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The Double Life of Looby

  Mon 9th August 2010

I lead a double life, where I have to negotiate the way I get my money with the way I present myself. I sign on, and every fortnight tell myself as I walk in "don't mention the MA". You're not allowed to study whilst you're on the dole, apart from courses which last "up to two weeks" which "may help you with finding work" such as "developing your numeracy and literacy skills". They've got a point: I see neither my MA nor my forthcoming PhD in vocational terms.

I don't declare the odd tiny amount of arty money that comes my way. Partly this is because, despite being in the lowest income decile in the country, I would pay a marginal tax rate on it which far exceeds that paid by Bob Diamond on his final million; but mainly because of nerve-wracking bureaucratic grind as they stop your money, then (perhaps) reinstate it after you've lived on air for several weeks, racking up unpaid direct debit and snotty letter fees. To most people, I imply I get paid for my work with the academic journal. It's an easy lie to tell. Middle class people are fearful of talking about money, so they never pursue it.

Twelve years ago I was getting 24K as a signalman and there's no reason why, with a modicum of co-operation with my employers, I shouldn't be on 40, 50K now. But the salary was totally inadequate compensation for the loneliness I felt in London, so I took a large pay cut and came back to Lancaster.

Since being made redundant and going back to university, I am much happier. I have one remaining credit card on which the amount of available credit almost exactly matches my first year's PhD fees at Leeds. I've got a much better and more involved relationship with Kirsty and the children, and I never wake up sighing and saying "fuck", which was often my first word in the morning when I worked with a hyperbolically inflated title whilst sitting in a callcentre with a headset on deflecting complaints which arose from the greed of the firm's owner.

Neither Felicity nor Frances want to "see" me any more. It's Felicity I occasionally miss, her sexual straightforwardness, our mutual selfishness, her drunken acceptance of the bargain we entered into which we knew fell short of both our hopes, and the way she's maturely handled the transition from lovers to friends.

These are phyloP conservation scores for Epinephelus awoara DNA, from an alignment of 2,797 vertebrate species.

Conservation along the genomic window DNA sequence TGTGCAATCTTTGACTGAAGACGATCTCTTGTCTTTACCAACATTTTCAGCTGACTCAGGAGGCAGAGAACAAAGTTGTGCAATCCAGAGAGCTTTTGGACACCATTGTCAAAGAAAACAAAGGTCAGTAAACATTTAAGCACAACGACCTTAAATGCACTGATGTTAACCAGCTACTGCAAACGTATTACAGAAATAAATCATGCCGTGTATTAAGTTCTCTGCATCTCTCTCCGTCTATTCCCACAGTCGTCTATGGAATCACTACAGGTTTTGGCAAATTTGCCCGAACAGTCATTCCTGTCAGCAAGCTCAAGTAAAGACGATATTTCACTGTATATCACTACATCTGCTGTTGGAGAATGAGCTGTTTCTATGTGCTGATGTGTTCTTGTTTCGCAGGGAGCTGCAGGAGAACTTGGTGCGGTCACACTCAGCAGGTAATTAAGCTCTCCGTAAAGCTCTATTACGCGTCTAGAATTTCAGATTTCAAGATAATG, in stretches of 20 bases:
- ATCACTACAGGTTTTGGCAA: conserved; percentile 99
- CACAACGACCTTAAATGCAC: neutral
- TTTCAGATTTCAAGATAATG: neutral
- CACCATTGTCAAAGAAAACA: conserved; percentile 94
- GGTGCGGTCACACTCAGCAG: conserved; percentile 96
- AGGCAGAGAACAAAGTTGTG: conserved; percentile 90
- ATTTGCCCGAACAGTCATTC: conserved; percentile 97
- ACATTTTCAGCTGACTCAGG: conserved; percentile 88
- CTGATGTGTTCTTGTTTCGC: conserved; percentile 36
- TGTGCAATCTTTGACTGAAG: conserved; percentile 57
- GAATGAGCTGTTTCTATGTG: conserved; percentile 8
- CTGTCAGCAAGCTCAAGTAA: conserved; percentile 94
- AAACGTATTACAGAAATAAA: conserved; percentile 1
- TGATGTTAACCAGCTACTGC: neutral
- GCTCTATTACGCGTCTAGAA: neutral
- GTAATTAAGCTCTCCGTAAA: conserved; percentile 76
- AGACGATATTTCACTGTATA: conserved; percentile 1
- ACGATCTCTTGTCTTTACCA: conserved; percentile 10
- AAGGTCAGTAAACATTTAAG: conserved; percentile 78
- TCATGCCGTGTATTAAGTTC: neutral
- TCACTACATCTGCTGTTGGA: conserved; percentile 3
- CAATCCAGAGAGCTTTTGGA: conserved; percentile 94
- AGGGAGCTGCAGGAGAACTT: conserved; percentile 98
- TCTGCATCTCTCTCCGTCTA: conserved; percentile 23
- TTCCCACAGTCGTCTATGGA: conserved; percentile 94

She and I are going to a foodie festival on Saturday. It's explicitly designed as a test to see if friendship will work. I hope it does.

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looby, n.; pl. loobies. A lout; an awkward, stupid, clownish person

M / 60 / Bristol, "the most beautiful, interesting and distinguished city in England" -- John Betjeman [1961, source eludes me].

"Looby is a left-wing intellectual who is obsessed with a) women's clothes and b) tits." -- Joy of Bex.

WLTM literate woman, 40-65. Must have nice tits, a PhD, and an mdma factory in the shed, although the first on its own will do in the short term.

There are plenty of bastards who drink moderately. Of course, I don't consider them to be people. They are not our comrades.
Sergei Korovin, quoted in Pavel Krusanov, The Blue Book of the Alcoholic

I am here to change my life. I am here to force myself to change my life.
Chinese man I met during Freshers Week at Lancaster University, 2008

The more democratised art becomes, the more we recognise in it our own mediocrity.
James Meek

Tell me, why is it that even when we are enjoying music, for instance, or a beautiful evening, or a conversation in agreeable company, it all seems no more than a hint of some infinite felicity existing apart somewhere, rather than actual happiness – such, I mean, as we ourselves can really possess?
Turgenev, Fathers and Sons

I hate the iPod; I hate the idea that music is such a personal thing that you can just stick some earplugs in your ears and have an experience with music. Music is a social phenomenon.
Jeremy Wagner

La vie poetique has its pleasures, and readings--ideally a long way from home--are one of them. I can pretend to be George Szirtes.
George Szirtes

Using words well is a social virtue. Use 'fortuitous' once more to mean 'fortunate' and you move an English word another step towards the dustbin. If your mistake took hold, no-one who valued clarity would be able to use the word again.
John Whale

One good thing about being a Marxist is that you don't have to pretend to like work.
Terry Eagleton, What Is A Novel?, Lancaster University, 1 Feb 2010

The working man is a fucking loser.
Mick, The Golden Lion, Lancaster, 21 Mar 2011

The Comfort of Strangers

23.1.16: Big clearout of the defunct and dormant and dull
16.1.19: Further pruning

If your comment box looks like this, I'm afraid I sometimes can't be bothered with all that palarver just to leave a comment.

63 mago
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the asshat lounge
Clutter From The Gutter
Eryl Shields Ink
Exile on Pain Street
Fat Man On A Keyboard
gairnet provides: press of blll defunct, but retained for its quality
George Szirtes ditto
Infomaniac [NSFW]
The Joy of Bex
Laudator Temporis Acti
Leeds's Singing Organ-Grinder
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Strange Flowers
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"Just sit still and listen" - woman to teenage girl at Elliott Carter weekend, London 2006

Bristol New Music
Desiring Progress Collection of links only
The Rambler
Resonance FM
Sequenza 21
Sound and Music
Talking Musicology defunct, but retained

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